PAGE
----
It was on an average Wednesday that a very serious Israeli newspaper conducted a very wild experiment. For one day, Haaretz editor-in-chief Dov Alfon sent most of his staff reporters home and sent 31 of Israel’s finest authors and poets to cover the day’s news.
This wasn’t a Sabbath supplement, a chance to balance the news with extra color. This was a near complete replacement of the newspaper itself. Save for the sports section and a few other articles, all the reporters’ notebooks were handed over to poets and novelists, both bestselling and up-and-coming. Their articles filled the pages, from the leading headline to the weather report.
“We really tried to give a real newspaper,” Alon said.
For the liberal, Hebrew language Israeli daily — the country’s oldest — it was a bold but signature move. From its founding in 1918, Haaretz has distinguished its brand by highlighting Israeli cultural, literary and artistic life with a vigor unmatched by its competitors. That, along with its dense in-depth political and business reporting (achieved with smaller type and far fewer photos than Israel’s other dailies) has won it an elite audience, albeit one far smaller than its competitors. Its weekday circulation of some 50,000 compares with 400,000 for Yediot Aharonot, Israel’s largest daily, and 160,000 for Ma’ariv, the second largest.
But as the old cliché goes, they are the right readers. “The likelihood of Haaretz readership,” Israeli media analysts Dan Caspi and Yehiel Limor write, “rises with income, education, and age.” Its elite audience gives it an influence disproportionate to its circulation, as does its internationally read English language Internet edition, which features translations of many of the Hebrew stories. Its readership, along with the paper’s dovish political stances, has won it a reputation as Israel’s version of The New York Times.
It’s hard to imagine the Times doing anything like the June 10 experiment, though. For this edition of the paper, nearly all the rules taught in journalism school were thrown out the window. Writers used the first person and showed up in nearly every photograph alongside their interview subjects, including the likes of Defense Minister Ehud Barak and President Shimon Peres.
Among those articles were gems like the stock market summary, by author Avri Herling. It went like this: “Everything’s okay. Everything’s like usual. Yesterday trading ended. Everything’s okay. The economists went to their homes, the laundry is drying on the lines, dinners are waiting in place… Dow Jones traded steadily and closed with 8,761 points, Nasdaq added 0.9% to a level of 1,860 points…. The guy from the shakshuka [an Israeli egg-and-tomato dish] shop raised his prices again….” The TV review by Eshkol Nevo opened with these words: “I didn’t watch TV yesterday.” And the weather report was a poem by Roni Somek, titled “Summer Sonnet.” (“Summer is the pencil/that is least sharp/in the seasons’ pencil case.”) News junkies might call this a postmodern farce, but considering that the stock market won’t be soaring anytime soon, and that “hot” is really the only weather forecast there is during Israeli summers, who’s to say these articles aren’t factual?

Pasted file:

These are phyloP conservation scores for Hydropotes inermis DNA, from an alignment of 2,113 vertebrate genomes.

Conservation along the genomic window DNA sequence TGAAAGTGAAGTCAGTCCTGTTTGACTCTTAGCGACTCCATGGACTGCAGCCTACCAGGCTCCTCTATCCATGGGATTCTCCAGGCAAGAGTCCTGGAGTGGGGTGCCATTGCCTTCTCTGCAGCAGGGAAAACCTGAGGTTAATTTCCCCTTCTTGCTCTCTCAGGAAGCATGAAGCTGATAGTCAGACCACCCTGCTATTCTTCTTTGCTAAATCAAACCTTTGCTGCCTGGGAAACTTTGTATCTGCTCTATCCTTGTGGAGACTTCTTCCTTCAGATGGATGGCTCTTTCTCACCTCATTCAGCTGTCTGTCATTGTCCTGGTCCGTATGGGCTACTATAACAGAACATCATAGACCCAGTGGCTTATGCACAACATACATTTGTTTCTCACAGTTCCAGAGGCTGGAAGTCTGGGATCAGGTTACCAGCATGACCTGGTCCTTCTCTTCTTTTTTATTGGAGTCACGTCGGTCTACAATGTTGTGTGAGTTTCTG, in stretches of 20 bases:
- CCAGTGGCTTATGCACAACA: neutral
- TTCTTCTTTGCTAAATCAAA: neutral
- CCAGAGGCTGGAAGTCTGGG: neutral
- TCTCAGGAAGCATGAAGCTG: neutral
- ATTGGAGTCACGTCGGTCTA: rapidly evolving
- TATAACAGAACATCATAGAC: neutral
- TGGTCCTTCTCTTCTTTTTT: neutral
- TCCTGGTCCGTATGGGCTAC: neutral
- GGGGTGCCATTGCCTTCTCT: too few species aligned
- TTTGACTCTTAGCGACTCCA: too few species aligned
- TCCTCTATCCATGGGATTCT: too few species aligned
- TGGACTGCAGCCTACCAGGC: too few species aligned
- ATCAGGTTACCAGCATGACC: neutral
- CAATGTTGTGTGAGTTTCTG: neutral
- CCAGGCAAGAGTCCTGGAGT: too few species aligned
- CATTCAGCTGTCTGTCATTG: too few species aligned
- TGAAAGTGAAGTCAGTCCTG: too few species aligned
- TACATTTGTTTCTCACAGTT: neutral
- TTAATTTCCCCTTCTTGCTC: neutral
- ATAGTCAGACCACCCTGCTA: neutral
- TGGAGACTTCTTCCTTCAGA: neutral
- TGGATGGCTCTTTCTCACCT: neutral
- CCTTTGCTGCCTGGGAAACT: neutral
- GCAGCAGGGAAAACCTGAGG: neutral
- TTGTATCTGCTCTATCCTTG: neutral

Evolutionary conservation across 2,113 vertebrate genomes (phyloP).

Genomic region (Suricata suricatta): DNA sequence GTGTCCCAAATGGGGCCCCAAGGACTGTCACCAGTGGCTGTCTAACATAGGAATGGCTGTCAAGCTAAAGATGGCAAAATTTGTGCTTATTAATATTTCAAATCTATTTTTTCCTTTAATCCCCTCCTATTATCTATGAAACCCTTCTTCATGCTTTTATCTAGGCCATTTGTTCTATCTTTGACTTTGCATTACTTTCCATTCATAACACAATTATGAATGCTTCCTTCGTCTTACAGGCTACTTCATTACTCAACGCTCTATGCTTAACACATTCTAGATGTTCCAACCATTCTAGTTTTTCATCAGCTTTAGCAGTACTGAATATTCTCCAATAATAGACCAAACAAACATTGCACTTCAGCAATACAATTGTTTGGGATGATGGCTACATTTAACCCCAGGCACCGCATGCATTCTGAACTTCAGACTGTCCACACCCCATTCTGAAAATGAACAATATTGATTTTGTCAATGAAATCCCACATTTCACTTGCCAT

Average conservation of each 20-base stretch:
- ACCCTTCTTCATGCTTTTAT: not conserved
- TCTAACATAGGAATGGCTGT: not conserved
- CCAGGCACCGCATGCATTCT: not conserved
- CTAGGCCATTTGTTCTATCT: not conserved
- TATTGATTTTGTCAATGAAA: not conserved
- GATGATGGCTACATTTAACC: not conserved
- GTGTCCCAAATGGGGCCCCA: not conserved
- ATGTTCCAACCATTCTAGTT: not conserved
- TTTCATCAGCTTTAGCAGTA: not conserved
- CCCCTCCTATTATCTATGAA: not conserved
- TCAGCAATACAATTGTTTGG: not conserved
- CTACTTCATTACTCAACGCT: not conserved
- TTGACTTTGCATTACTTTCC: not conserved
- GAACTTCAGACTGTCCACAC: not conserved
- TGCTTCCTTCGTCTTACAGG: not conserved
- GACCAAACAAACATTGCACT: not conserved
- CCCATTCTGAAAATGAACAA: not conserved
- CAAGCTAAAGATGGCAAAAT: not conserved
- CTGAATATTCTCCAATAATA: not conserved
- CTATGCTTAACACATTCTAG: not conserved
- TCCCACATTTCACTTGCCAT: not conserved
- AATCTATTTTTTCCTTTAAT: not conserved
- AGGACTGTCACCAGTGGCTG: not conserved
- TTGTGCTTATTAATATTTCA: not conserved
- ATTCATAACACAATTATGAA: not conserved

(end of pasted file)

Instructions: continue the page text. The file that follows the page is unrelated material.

Alongside these cute reports were gripping journalistic accounts. David Grossman, one of Israel’s most famed novelists, spent a night at a children’s drug rehabilitation center in Jerusalem and wrote a cover page story about the tender exchanges between the patients, ending the article in the style of a celebrated author who’s treated like a prophet: “I lay in bed and thought wondrously how, amid the alienation and indifference of the harsh Israeli reality, such islands — stubborn little bubbles of care, tenderness and humanity — still exist.” Grossman’s pen transformed a run-of-the-mill feature into something epic.
So, too, did 79-year-old author Yoram Kaniuk, whose novel “Adam Resurrected” was recently adapted for a movie starring Jeff Goldblum and Ayelet Zurer. He went into the field to write about couples in the hospital cancer ward. The thing is, he’s a cancer patient, too. “A woman walking with a cane brings her partner a cup of coffee with a trembling hand. The looks they exchange are sexier than any performance by Madonna and cost a good deal less,” Kaniuk wrote. “I think about what would happen if I were to get better…how I would live without the human delicacy to which I am witness?”
“I got more telephone calls today than I have in years past,” Kaniuk said in a phone interview. “People were very moved, because I wrote it like a writer and not like a journalist. If you see something beautiful and touching, why not write it?” The masterful articles by Kaniuk and Grossman made it seem like there’s actually some hope to be reported in a country flooded with doomsday news bulletins.
The next day, Haaretz’s usual staff reporters were back on the job. Yossi Melman, Haaretz’s commentator on security and intelligence issues, emphasized that he liked the experiment, but said, “It would be very difficult to replace journalists with authors and run a newspaper. We are trained; we know how to do it. For them, you know, there is a tendency to elaborate.”
At the editor’s desk, Alfon sees things otherwise. “I think it is a humility lesson for journalists,” he said. He kept five writers in the newsroom in case of breaking news, but nothing big happened. So the authors’ accounts prevailed, gripping stories were printed and dozens of readers called in with praise.
“Thirty-one writers decided, what are the real events of the day?” he mused. “What is really important in their eyes? They wrote about it, and our priorities as journalists were suddenly shaken by this.”
Contact Daniel Estrin at email@example.com